Millions of Americans are addicted to opioids, both illicit and prescription. From heroin and opium to Fentanyl and Oxycodone, opioids have flooded the streets and are being abused by people of all ages, races, and financial backgrounds. Close to 50,000 people die each year in the United States from an overdose involving opioids. With the pandemic raging on, overdose rates are expected to increase, as are cases of opioid use disorder.
Opioid addiction is a deadly disease if it is not properly treated. At any moment, a person abusing opioids can take their last hit without even expecting it. Not only are opioids dangerous on their own, but purchasing opioids on the streets has become extremely risky, as they are being cut with more potent opioids (such as fentanyl). This is increasing opioid overdoses and addictions, fanning the flames of any already out-of-control epidemic.
There are not many silver linings when it comes to any type of addiction, however there is one in relation to opioid addiction treatment — medication-assisted treatment. Medication-assisted treatment, or MAT, has saved the lives of countless former opioid addicts and continues to do so today through the implementation of medications like Vivitrol.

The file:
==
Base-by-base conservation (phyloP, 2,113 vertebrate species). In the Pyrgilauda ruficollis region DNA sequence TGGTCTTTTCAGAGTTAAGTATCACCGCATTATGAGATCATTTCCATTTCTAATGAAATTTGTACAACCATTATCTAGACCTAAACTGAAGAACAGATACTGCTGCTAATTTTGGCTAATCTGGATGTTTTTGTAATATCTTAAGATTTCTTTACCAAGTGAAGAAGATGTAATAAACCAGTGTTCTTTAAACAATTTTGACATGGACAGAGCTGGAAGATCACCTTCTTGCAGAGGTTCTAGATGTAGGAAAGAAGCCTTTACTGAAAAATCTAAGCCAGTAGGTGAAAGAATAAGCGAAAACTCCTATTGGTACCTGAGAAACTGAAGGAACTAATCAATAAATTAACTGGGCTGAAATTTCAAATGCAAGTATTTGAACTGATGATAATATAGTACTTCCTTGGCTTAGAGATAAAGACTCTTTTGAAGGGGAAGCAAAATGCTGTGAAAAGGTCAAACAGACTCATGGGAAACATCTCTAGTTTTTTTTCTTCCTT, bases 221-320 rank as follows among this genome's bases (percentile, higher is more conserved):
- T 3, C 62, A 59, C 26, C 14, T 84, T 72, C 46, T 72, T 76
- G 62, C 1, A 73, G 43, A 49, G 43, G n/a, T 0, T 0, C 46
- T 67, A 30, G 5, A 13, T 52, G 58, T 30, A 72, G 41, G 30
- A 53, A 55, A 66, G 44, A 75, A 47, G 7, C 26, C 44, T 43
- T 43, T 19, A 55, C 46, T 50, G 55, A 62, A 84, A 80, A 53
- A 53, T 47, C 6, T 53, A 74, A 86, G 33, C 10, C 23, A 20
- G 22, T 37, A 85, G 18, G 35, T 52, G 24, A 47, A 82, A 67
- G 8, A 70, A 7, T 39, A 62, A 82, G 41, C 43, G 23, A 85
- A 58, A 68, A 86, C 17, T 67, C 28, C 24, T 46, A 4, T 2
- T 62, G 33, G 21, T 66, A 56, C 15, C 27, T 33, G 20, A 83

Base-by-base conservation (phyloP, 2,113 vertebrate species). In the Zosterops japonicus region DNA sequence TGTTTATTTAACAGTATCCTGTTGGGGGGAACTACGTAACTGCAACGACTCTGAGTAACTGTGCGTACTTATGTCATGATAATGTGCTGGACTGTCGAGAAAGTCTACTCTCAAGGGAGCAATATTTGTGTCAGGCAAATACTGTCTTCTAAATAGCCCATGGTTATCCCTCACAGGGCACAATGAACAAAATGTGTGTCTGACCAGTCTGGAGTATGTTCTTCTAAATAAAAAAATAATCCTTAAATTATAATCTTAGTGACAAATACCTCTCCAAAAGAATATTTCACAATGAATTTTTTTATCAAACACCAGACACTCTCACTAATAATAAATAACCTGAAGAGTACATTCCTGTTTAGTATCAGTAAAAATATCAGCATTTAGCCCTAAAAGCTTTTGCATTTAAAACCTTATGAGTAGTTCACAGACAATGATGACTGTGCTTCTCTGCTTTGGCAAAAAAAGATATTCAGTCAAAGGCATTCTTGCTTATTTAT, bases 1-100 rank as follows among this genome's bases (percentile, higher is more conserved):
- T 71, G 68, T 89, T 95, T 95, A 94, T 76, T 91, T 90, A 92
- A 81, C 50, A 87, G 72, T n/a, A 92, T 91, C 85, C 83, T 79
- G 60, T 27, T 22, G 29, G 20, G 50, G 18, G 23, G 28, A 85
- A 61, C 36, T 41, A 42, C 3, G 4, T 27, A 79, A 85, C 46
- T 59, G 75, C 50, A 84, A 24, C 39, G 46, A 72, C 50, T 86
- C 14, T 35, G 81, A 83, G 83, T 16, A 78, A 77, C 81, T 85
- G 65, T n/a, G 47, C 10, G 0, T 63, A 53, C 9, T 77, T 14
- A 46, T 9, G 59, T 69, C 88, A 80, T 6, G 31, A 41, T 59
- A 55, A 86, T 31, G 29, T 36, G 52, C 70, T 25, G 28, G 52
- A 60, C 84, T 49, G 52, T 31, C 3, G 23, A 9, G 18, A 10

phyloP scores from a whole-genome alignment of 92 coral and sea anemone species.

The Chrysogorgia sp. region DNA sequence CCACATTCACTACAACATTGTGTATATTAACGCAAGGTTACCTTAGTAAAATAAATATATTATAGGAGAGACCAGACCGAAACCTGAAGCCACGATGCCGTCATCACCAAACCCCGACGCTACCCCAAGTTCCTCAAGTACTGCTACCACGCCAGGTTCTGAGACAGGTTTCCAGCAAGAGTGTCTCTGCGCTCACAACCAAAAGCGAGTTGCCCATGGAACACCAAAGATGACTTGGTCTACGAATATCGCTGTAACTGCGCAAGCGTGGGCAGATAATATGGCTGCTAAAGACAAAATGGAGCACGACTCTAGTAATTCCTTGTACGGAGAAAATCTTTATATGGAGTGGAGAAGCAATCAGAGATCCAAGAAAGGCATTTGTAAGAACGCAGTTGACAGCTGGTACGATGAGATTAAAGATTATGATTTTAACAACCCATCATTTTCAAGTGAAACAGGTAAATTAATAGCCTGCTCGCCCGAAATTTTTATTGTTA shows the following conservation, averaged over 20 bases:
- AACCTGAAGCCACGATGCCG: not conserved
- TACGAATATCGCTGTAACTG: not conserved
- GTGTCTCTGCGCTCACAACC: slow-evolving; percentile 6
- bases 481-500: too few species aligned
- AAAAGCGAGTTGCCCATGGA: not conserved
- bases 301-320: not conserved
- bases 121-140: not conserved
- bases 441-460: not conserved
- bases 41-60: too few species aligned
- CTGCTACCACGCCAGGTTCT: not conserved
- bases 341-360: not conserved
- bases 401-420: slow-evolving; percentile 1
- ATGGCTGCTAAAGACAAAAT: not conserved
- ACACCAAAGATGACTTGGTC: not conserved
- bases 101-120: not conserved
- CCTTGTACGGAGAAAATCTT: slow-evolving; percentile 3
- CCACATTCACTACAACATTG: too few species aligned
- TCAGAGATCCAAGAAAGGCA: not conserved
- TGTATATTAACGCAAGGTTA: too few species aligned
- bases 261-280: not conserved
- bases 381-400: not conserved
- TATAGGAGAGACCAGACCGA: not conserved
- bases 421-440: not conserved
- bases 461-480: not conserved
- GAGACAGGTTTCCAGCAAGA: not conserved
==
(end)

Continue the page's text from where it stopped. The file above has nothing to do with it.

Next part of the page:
Before explaining the details about Vivitrol and its effectiveness, it is important to understand the role of medication-assisted treatment in relation to opioid addiction.
Medication-assisted treatment is an evidence-based treatment approach designed to help opioid users end their active addiction. This is done by incorporating an FDA-approved medication (such as methadone, buprenorphine, or Vivitrol) into a patient’s therapeutic treatment plan. These medications all possess different beneficial qualities, but generally speaking, they help minimize withdrawal symptoms and/or curb cravings for continued opioid use. When one of these medications is being used while a patient is in therapy for their opioid addiction, they are able to place their full focus on their recovery. They are not distracted by nagging cravings or painful withdrawal symptoms, but instead are comfortable enough to develop a strong standing in recovery during such a vulnerable time.
When taken as prescribed, these medications are not addictive. Methadone and buprenorphine can be abused, but Vivitrol cannot. Regardless, the inclusion of medications such as these into treatment plans for recovering opioid addicts has proven to be highly effective and has saved the lives of many.
What is Vivitrol?
Vivitrol, which is the brand name for the generic naltrexone, is one of the most commonly used medications in medication-assisted treatment programs. It is also used as a supplement to those who are recovering from opioid use disorder and alcohol use disorder but who are not in a medication-assisted treatment program, rather an inpatient or outpatient setting.